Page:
ESPE Abstracts (2019) 92 P1-58

A Case-Control Study of Exposure to Bisphenol-a and Phthalates in Obese Children

Annalisa Deodati1,2, Giorgia Bottaro1, Cinzia La Rocca3, Sabrina Tait3, Francesca Maranghi3, Roberta Tassinari3, Luca Busani3, Fabrizia Carli4, Veronica Della Latta4, Emma Buzzigoli4, Amalia Gastaldelli4, Stefano Cianfarani1,2,5


1Bambino Gesù Children's Hospital, Endocrinology Unit, DPUO, rome, Italy. 2"Tor Vergata" University, rome, Italy. 3National Institute of Health, rome, Italy. 4 Institute of Clinical Physiology, CNR, pisa, Italy. 5 Department of Women's and Children's Health, Karolinska Institutet,, stockholm, Sweden


Background: The increasing incidence of obesity is a serious global public health challenge. Endocrine disrupting chemicals (EDCs) are exogenous chemicals that interfere with the endocrine system, including adipose tissue. Increasing evidence from epidemiological, animal, and in vitro studies shows that EDCs, in particular bisphenol A (BPA) and phthalates (e.g. di-ethyl-hexyl-phthalate, DEHP), can affect body weight, adipogenesis and circulating lipid profile, with potential transgenerational effects.

Objective: The aim of this study was to investigate the exposure to BPA and DEHP in a cohort of children with idiopathic obesity (IO).

Methods: A case-control study was conducted in 122 children. The study population comprised: 36 girls with IO (mean age 8.37±1.64 years), 30 boys with IO (mean age 8.6±1.57 years), 27 girls controls (mean age 6.67±2.3 years) and 29 boys controls (mean age 6.46±2.93 years). Urine BPA and DEHP metabolites were measured by gas chromatography and high-performance liquid chromatography, coupled with mass spectrometer (LC–MS/MS). Metabolic and hormone levels were assessed. Individual environmental exposure was evaluated through "ad hoc" questionnaires providing data on life styles, diet and other potential determinants of exposure.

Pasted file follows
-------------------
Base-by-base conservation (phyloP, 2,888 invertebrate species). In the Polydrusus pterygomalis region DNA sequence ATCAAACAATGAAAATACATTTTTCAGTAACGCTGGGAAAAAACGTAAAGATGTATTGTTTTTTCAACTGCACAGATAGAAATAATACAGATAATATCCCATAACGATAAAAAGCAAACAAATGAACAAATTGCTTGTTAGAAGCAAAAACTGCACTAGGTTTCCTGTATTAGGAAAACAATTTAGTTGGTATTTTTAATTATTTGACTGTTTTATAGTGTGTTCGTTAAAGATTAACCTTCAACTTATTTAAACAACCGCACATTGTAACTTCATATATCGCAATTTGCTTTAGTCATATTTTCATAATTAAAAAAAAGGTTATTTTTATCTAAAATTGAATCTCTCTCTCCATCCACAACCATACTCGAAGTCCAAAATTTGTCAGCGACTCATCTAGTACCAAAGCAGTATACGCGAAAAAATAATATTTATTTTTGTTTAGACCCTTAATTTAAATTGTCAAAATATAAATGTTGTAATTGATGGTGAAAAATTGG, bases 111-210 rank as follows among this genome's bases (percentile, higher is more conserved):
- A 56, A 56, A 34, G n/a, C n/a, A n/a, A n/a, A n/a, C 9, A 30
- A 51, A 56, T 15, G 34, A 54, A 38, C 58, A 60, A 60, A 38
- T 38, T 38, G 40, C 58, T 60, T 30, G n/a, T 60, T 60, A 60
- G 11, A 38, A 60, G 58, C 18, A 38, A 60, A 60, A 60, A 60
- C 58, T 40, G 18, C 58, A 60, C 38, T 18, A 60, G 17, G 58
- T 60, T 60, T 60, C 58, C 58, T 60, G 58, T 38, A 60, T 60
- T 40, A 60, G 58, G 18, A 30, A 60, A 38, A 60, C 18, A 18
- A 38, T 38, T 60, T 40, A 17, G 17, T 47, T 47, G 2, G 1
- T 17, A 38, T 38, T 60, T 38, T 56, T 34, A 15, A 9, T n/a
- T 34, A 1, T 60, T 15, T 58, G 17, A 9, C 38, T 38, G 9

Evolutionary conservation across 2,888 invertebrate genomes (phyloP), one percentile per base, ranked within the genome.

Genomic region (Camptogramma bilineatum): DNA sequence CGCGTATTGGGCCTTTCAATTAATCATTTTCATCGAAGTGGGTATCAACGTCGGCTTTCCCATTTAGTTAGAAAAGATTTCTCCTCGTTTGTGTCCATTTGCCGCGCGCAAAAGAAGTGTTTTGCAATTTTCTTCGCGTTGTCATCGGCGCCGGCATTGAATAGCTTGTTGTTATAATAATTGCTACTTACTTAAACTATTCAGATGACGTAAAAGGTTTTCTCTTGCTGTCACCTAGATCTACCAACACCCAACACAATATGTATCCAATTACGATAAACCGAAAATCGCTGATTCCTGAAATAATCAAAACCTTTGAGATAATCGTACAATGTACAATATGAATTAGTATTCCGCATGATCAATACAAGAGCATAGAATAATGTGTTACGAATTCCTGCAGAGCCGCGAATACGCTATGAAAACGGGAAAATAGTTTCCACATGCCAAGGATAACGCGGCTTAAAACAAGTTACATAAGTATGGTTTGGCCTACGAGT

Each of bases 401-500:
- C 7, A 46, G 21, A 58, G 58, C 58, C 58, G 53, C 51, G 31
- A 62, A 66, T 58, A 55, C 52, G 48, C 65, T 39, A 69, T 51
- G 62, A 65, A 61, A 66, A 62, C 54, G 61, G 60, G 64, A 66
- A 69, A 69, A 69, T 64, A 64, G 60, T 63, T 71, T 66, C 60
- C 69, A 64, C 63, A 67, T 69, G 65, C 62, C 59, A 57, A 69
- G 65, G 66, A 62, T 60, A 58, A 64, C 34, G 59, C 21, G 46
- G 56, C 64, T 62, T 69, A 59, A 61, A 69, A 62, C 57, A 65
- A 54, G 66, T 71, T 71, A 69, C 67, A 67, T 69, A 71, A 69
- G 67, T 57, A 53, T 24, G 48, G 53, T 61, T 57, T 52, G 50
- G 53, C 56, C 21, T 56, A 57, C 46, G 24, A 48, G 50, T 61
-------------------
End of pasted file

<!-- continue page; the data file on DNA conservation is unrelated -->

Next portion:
Results: Both BPA and DEHP metabolites were measurable in all tested samples, including those from control group. Obese girls showed significantly higher BPA urinary levels than controls: median BPA 11.82 µg/g creatinine (range 3.8-23.15) vs 5.36 µg/g creatinine (range 3.02-10.85), respectively (P<0.001). No significant difference in DEHP metabolites level was found.

In obese girls, a positive correlation between BPA levels and adiponectin was found (r=0.4, P<0.05). Furthermore, phthalate levels positively correlated with leptin (r=0.35, P<0.05).

In obese boys no significant difference in EDC levels was revealed. Also, no significant correlation between EDC levels and other metabolic/endocrine parameters was observed.

A higher risk of being obese has been found in children with BPA levels above the median values with the habit to eat food packaged in plastic (OR=11.09, 95% CI=1.28-95.78.

Conclusions: Our findings show the widespread exposure to BPA and DEHP and indicate that the exposure to BPA is significantly higher in obese girls. The frequent consumption of food packaged in plastic may be the main modality of BPA contamination. Further experimental and clinical investigations are necessary to unveil the potential cause-effect relationship.